New Jersey’s Urban Centers Are Bouncing Back

New Jersey’s cities — even downtrodden and smaller ones — are seeing a dramatic shift in population trends, according to research from smart growth group New Jersey Future.

The small city of Red Bank, New Jersey has seen dramatic population growth over the last four years, part of a statewide trend toward already-developed areas. Photo: Pruzach

The state’s eight largest urban areas – Newark, Jersey City, Trenton, Paterson, Elizabeth, Camden, New Brunswick, Atlantic City — accounted for 11.4 percent of the state’s population growth between 2008 and 2011. That’s a big change compared to the 1.1 percent those cities accounted for between 2000 and 2008. According to NJ Future, this period marks the first time since the 1930′s that the growth rate of these cities (1.7 percent) has come close to the statewide rate (1.8).

Sprawl appears to be losing steam in a state that is very well-known for it. The 188 cities and towns in New Jersey that are at least 95 percent developed, or “built out,” saw their populations rise 2 percent between 2008 and 2011 — slightly more than the state average of 1.8 percent. In the eight years prior, this same group of municipalities had declined 1 percent.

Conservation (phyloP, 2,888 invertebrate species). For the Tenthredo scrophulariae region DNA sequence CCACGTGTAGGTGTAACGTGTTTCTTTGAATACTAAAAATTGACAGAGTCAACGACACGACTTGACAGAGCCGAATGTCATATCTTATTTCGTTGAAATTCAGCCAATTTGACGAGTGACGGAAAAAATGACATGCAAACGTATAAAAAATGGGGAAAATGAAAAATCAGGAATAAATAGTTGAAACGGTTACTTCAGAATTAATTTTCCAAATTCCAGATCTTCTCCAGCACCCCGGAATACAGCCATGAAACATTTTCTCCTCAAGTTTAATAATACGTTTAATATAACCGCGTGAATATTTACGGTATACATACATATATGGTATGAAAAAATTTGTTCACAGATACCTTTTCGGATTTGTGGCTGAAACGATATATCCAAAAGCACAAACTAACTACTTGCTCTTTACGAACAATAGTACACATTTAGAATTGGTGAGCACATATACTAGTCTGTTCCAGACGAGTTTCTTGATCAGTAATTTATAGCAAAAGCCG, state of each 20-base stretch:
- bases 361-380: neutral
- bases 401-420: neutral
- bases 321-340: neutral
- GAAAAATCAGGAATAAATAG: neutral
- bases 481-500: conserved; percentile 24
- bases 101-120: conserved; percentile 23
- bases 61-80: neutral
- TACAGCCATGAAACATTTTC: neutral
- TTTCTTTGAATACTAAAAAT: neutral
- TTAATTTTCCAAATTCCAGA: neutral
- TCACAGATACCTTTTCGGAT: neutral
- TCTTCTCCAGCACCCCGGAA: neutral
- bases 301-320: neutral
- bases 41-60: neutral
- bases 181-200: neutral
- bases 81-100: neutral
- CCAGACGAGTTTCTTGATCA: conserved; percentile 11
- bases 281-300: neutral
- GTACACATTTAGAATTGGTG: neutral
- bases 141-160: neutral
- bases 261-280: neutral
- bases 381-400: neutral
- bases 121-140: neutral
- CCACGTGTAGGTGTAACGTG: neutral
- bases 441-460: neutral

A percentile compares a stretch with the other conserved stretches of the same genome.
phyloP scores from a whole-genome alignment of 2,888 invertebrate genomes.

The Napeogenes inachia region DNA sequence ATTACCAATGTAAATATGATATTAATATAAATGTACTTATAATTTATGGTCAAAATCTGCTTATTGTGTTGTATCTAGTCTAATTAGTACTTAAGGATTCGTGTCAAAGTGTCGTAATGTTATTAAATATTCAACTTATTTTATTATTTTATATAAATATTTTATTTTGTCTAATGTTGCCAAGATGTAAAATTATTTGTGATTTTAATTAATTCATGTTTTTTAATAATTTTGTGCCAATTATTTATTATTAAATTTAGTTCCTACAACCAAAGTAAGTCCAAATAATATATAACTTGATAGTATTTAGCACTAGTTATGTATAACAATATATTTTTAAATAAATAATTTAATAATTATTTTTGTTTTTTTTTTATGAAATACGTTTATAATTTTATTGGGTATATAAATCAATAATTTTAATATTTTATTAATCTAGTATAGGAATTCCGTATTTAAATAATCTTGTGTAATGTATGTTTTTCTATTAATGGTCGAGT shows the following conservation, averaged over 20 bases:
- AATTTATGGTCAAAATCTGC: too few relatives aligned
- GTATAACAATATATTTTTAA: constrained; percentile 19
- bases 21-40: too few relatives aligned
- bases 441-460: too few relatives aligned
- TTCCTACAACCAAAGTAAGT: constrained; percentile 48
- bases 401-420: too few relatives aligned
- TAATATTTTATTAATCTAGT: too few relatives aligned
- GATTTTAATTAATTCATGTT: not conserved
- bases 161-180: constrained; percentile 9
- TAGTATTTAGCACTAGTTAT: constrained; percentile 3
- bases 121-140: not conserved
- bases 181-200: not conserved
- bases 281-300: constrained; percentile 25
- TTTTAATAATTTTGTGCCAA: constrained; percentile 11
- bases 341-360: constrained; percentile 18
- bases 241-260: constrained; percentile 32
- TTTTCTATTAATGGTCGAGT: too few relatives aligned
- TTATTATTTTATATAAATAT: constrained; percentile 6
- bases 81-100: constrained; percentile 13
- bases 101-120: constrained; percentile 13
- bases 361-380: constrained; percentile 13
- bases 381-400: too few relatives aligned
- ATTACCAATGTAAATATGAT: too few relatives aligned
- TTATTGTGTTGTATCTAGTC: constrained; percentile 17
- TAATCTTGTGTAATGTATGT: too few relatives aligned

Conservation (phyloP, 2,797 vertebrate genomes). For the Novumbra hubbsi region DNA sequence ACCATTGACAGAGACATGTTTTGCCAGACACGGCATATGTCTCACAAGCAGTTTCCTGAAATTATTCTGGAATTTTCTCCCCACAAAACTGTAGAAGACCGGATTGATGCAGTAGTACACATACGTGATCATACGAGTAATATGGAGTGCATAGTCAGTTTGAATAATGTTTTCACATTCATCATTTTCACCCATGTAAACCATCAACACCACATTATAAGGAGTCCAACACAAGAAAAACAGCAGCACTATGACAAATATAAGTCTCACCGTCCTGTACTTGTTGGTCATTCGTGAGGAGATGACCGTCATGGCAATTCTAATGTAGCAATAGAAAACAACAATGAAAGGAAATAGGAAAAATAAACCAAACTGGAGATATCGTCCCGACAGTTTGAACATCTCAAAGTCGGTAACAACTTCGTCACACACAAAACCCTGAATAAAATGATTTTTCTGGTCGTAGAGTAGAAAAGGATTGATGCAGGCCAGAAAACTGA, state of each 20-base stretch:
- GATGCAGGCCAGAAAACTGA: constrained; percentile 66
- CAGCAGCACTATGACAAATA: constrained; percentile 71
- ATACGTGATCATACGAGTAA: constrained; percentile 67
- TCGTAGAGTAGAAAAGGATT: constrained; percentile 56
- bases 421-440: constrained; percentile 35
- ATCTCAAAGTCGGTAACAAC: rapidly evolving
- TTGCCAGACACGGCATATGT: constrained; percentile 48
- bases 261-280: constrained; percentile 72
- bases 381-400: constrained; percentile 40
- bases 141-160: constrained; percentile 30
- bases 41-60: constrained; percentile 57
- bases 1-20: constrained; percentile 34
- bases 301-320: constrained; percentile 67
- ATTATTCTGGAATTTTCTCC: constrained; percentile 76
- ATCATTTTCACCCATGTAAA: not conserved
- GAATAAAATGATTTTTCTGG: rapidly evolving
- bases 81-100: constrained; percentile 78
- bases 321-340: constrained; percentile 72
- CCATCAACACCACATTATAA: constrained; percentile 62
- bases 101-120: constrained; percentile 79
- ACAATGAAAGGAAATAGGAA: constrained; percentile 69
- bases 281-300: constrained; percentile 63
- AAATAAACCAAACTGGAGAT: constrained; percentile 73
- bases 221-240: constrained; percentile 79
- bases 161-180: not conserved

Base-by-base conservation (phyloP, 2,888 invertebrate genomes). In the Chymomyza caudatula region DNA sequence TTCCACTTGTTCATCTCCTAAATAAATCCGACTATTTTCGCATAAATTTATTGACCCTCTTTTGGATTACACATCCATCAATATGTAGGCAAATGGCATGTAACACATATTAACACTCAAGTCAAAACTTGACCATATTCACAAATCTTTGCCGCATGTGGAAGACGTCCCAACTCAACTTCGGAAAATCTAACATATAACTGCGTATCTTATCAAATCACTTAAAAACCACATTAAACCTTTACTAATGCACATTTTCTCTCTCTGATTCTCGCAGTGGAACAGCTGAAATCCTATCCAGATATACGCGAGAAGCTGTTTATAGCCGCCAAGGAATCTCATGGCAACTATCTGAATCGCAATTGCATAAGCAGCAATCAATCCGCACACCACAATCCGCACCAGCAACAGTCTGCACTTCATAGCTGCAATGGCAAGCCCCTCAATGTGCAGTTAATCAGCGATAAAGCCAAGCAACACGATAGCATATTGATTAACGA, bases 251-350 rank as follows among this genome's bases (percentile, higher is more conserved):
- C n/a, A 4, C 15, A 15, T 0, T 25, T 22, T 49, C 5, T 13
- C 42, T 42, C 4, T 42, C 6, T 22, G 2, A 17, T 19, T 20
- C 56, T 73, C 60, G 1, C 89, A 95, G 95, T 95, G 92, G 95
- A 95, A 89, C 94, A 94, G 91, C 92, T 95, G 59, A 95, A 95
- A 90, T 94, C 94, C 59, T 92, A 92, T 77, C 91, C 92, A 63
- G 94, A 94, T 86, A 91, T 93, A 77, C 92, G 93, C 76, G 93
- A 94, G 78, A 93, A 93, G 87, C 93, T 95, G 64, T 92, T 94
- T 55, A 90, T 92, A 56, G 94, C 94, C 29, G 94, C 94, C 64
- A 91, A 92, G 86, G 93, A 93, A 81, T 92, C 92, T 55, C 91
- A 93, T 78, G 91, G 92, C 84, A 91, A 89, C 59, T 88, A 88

Finally, even 30 “distressed cities,” as identified in 2006 by the Housing and Community Development Network of New Jersey, saw their prospects take a turn for the better. Over the last four years, these places outpaced state growth 2.6 percent to 1.8 percent.

New Jersey Future‘s Tim Evans says the national trend toward urban living has clearly arrived in New Jersey.

The Census Bureau and the Associated Press have already noted the turnaround in the municipal data from the national perspective, with cities growing faster than their surroundings for the first time in decades. Is the same thing happening in New Jersey? In a word, yes.

Considering that New Jersey is the most developed state in the nation, this trend toward redevelopment of already-built areas and away from continued development of a dwindling supply of open land is good news. If any state is in need of a rethinking of the dominant development paradigm – or is better poised to capitalize on the alternative – it is New Jersey.